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Traumatic injuries

Traumatic injuries

Friction burn, also called road rash, is an abrasion of the skin caused when the skin is rubbed briskly over a rough surface. Friction burns can be the result of falling on or being drug over gravel, rough cement or asphalt. Friction burns can be quite serious and painful, and result in first, second or third degree burns. Depending on the size and depth of injury, friction burns may be treated conservatively with a dressing and ointments, or require skin grafting. An experienced pediatric plastic surgeon can determine what treatment is best for your child’s condition.

Friction burn

Treadmill injuries

Home exercise equipment such as exercise bikes and treadmills have become commonplace in the home. The natural curiosity of children makes them at risk of injury by these devices. More than 8,700 children are injured by exercise equipment every year according to the U.S. Consumer Product Safety Commission. The most common injuries are lacerations, friction burns and contusions.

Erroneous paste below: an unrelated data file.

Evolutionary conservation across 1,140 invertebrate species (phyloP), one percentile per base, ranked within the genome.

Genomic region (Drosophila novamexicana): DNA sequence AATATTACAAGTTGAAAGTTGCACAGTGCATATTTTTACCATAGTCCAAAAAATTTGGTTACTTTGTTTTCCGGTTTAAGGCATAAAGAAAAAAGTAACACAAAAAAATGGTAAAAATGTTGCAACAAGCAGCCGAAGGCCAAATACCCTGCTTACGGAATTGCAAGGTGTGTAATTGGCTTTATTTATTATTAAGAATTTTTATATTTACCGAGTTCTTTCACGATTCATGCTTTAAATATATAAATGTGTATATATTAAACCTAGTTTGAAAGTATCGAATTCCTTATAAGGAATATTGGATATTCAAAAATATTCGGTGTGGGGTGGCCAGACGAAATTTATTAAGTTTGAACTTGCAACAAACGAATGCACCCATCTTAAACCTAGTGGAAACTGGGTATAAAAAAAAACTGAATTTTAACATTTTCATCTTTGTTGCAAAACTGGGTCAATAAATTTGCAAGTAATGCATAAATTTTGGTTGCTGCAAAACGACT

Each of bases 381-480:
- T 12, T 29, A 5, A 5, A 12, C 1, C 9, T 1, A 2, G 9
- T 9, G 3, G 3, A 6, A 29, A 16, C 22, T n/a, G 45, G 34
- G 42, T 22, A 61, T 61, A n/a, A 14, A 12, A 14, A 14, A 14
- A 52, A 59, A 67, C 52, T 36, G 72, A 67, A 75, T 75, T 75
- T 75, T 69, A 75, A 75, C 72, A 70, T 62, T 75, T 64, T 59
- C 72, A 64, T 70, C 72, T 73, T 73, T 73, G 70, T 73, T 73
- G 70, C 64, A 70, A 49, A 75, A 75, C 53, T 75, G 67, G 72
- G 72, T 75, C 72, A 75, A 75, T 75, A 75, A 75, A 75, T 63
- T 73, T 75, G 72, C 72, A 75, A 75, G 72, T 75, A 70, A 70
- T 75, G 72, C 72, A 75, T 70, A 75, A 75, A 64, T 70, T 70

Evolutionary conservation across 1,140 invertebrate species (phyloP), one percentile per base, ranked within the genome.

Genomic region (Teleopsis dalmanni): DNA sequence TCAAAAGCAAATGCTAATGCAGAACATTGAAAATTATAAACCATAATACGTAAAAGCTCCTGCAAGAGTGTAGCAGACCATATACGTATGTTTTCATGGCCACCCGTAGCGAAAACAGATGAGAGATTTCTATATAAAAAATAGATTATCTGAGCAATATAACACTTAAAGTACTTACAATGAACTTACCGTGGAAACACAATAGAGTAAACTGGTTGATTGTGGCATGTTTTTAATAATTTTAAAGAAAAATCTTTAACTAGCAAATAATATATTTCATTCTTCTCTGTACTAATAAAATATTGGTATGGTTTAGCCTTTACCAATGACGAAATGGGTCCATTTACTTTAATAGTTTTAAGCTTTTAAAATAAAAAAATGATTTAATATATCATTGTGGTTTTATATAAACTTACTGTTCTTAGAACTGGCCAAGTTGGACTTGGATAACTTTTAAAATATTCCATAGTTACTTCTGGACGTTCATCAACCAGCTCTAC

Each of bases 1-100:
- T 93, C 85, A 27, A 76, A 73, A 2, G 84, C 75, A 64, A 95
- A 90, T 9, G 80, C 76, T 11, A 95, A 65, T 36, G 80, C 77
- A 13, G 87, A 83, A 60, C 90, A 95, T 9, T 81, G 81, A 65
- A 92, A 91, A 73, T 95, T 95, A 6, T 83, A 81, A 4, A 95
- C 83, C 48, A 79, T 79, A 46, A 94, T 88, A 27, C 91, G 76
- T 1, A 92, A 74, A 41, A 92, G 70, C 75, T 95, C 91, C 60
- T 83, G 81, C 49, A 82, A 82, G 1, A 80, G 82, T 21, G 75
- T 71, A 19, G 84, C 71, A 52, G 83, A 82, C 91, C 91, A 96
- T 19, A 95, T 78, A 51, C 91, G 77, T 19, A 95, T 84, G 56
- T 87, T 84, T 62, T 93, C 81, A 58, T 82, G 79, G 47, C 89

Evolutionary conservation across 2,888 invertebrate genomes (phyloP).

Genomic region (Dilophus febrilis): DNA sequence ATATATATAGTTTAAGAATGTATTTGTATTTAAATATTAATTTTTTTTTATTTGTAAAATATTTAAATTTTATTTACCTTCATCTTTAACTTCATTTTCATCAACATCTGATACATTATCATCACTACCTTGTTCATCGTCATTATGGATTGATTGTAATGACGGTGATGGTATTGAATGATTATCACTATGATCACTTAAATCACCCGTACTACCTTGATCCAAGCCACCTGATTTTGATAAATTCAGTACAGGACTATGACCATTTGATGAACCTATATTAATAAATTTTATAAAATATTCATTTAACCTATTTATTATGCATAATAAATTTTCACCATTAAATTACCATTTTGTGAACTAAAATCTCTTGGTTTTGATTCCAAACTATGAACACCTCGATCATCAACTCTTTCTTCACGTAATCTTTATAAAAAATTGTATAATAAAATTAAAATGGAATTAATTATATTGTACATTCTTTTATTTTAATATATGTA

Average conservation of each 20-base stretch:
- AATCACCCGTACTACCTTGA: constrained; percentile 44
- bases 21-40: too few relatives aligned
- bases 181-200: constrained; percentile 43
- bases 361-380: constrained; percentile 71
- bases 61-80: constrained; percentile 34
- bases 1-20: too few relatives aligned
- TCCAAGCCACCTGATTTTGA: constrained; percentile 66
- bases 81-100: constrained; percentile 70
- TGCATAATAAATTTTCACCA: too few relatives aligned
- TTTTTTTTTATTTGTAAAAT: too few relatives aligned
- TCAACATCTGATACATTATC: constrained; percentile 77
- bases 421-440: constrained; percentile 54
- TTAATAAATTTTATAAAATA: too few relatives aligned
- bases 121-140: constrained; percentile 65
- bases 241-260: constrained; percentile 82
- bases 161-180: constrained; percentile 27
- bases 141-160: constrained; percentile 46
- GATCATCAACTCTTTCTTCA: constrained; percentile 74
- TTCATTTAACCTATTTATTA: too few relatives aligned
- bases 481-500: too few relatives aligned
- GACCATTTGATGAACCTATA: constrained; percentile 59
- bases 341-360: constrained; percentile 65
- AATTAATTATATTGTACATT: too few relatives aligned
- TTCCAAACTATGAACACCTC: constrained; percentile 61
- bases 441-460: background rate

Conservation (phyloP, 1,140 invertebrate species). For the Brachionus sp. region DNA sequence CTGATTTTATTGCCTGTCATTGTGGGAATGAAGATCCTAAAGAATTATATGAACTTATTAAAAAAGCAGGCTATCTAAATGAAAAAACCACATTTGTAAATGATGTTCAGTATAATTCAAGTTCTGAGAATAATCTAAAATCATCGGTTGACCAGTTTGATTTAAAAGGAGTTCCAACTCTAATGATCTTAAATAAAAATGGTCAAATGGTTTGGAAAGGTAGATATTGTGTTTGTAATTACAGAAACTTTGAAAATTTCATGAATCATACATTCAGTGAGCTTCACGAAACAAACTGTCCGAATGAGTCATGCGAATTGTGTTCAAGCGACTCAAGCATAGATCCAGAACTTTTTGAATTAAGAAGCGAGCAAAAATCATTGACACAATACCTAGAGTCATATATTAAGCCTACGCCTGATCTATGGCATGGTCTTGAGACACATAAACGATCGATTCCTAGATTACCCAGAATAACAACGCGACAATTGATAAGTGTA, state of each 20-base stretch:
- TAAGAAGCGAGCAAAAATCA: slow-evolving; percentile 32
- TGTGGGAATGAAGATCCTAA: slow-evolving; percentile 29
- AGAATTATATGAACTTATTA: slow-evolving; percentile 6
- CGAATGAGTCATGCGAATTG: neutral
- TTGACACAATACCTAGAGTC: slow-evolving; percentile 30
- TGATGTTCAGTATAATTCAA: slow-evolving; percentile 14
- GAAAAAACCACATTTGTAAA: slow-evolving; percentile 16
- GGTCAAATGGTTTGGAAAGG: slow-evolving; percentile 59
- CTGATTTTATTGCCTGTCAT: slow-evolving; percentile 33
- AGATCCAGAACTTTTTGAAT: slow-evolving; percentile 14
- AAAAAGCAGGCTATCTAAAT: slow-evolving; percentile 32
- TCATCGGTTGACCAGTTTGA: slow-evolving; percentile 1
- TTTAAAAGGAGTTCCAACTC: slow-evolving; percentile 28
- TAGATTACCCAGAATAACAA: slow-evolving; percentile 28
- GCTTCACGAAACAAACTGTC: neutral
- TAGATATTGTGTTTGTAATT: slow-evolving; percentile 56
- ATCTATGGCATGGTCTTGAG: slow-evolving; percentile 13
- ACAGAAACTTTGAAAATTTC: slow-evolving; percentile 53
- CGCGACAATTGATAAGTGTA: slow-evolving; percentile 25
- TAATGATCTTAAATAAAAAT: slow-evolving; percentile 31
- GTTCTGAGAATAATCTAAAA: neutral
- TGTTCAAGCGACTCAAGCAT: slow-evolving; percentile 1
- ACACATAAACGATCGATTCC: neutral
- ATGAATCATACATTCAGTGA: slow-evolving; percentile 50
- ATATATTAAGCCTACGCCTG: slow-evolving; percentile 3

Fingers, hands and arms are most often the sites of injury; however, other body parts can also be affected. These injuries can be severe and can be excruciatingly painful to the child. Injuries such as these may require a hospital stay, skin grafting or other surgical intervention.

Treadmill before and after

Traumatic alopecia

Traumatic alopecia is generally caused from a traumatic injury or burn to the scalp. Once hair follicles are damaged to such a degree, there may be little to no hair growth at the site. Depending on the size and location of hair loss, surgical intervention and the use of tissue expanders may minimize the affected area – and tissue expanders may be an option to increase the healthy scalp surface, which can be used to cover the areas of missing hair.